As some legislators in Montana have called for increasing oil and gas production taxes, a move that would likely hinder economic development and lower state revenues, the UK government is looking to cut their production taxes.
Bloomberg News reports:
Britain proposed a tax rate on shale production income of 30 percent, compared with the current 62 percent rate on oil and gas extraction, the Treasury said today in a statement.
The government said June 27 that shale-gas fields under counties including Lancashire and Yorkshire may hold as much as 1,300 trillion cubic feet of the fuel. A recovery rate of 10 percent — similar to fields in the U.S — would give the U.K. enough gas to meet demand for about 47 years.
To win support, explorers have promised local communities a 1 percent share of output revenue. Operators will also provide at least 100,000 pounds ($152,000) for every well drilled by fracking, the government said.
Meanwhile, Bloomberg News also reports that TransCanada says a 2015 start for the Keystone XL pipelinewould be “difficult.”
TransCanada Corp. (TRP) Chief Executive Officer Russ Girling said the timeline for U.S. approval of the $5.3 billion Keystone XL pipeline project will make the start of operations in the second half of 2015 “difficult.”
The CEO said a final environmental impact statement from the State Department may come in “weeks, not months,” after which there will be a 90-day review of whether the project is in the U.S. national interest. “I hope a decision can be made this year,” Girling said today in an interview at Bloomberg headquarters in New York.
If approved, Calgary-based TransCanada needs 24 months to build the pipeline, which would connect oil production from Alberta to refineries on the U.S. Gulf Coast.
By the way, Bloomberg also noted that the Keystone pipeline project has been out there now for 6 years come this September.
As for “green energy,” RedState.com looks at the latest in the global re-think that is occurring:
Spain is regretting its green energy adventure. How go things in Deutschland, after its knee-jerk decision to shut down nuclear power generation, post-Fukushima earthquake? Just how weary are the Germans of their new green energy utopia?
Australia has always been a leader in the effort to control carbon dioxide emissions. Its experience has demonstrated that punitive taxes make Australian goods less competitive on the world market, so it is moving away from a fixed tax on CO2 emissions toward a trading scheme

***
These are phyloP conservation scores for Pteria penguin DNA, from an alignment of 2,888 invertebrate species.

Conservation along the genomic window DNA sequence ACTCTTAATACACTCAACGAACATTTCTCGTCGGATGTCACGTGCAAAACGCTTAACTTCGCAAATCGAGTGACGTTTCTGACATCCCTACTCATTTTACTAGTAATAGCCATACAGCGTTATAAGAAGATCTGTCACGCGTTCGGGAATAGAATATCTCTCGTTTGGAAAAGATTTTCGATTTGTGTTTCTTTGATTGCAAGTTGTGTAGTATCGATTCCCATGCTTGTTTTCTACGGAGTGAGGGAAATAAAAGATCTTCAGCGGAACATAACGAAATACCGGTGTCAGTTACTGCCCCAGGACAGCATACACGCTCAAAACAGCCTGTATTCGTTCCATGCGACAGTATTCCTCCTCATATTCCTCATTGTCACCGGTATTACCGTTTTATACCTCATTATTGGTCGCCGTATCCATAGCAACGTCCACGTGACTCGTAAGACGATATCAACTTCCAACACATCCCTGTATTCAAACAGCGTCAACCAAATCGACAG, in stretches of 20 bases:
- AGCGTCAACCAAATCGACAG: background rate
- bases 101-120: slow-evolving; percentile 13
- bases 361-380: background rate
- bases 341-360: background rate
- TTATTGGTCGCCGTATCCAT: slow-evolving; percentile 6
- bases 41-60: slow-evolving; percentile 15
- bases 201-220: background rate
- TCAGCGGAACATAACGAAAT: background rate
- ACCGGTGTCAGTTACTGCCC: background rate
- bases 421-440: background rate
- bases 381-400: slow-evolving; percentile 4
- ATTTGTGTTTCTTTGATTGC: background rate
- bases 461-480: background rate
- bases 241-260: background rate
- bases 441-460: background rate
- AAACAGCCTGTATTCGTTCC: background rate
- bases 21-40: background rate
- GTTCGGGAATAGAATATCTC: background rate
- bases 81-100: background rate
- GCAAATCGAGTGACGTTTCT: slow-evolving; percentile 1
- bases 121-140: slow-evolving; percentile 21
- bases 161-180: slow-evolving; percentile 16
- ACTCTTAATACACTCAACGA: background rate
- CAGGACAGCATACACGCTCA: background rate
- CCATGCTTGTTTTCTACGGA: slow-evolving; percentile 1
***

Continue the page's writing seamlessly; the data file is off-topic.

Find more on each of those topics by clicking here and checking out Steve Maley’s piece at RedState.com.
Down (Under) Goes the Carbon Tax…here’s the WSJ Editorial:
Australia’s old-new Prime Minister Kevin Rudd has a new-old strategy for winning the next election: ditch the carbon tax that is the Labor government’s signature achievement, a year ahead of schedule. Mr. Rudd announced on Tuesday that if his government is re-elected next month it will “terminate” the country’s carbon tax early “to help cost of living pressures for families and to reduce costs for small business.”
In his first go-round as Prime Minister, Mr. Rudd tried to get a cap-and-trade anticarbon regulatory scheme through the Senate twice, failed both times, and refused to dissolve parliament to get a popular mandate to press ahead. His deputy, Julia Gillard, ousted him and imposed an A$23 per ton carbon levy last year, which is set to rise to A$25.40 per ton next July.
The tax has not been popular, to put it mildly, and last month Mr. Rudd ousted Ms. Gillard. Companies have passed the cost of the tax onto consumers, electricity prices have climbed, and the government has taken to redistributing the tax revenues to favored political constituencies to drum up support for its green agenda.
By the way…from The Daily Caller- Scientist tells senators: Global warming not causing extreme weather
In a Senate hearing Thursday, environmental scientist Roger Pielke of the University of Colorado said it’s “incorrect” to claim that global warming is spurring more extreme weather disasters.
“It is misleading and just plain incorrect to claim that disasters associated with hurricanes, tornadoes, floods or droughts have increased on climate timescales either in the United States or globally,” Pielke said in his testimony before the Senate Environment and Public Works Committee. “It is further incorrect to associate the increasing costs of disasters with the emission of greenhouse gases.”
“Hurricanes have not increased in the U.S. in frequency, intensity or normalized damage since at least 1900,” Pielke added. “The same holds for tropical cyclones globally since at least 1970.”
While we’ve got your attention, Montana Media Trackers reports on an environmental campaign that could cost the folks in Libby, Montana access to drinking water:
Federal fish and wildlife policies connected to the Endangered Species Act (ESA) are delaying the construction of a much needed replacement for the the Upper Flower Creek Dam. The new policies effectively reverse a previous decision by an official of the U.S. Fish and Wildlife Service (USFWS) to give approval to the project last year, putting the Northwest Montana town of Libby at risk, according to town officials.
“If the dam goes, then we lose our drinking water,” Libby mayor Doug Roll said during a telephone interview with Media Trackers Montana.
Officials of the USFWS — citing the ESA — claim the dam replacement project will affect critical grizzly bear and bull trout habitats, and that the project needs a more thorough environmental review known as a “biol0gical assessment.”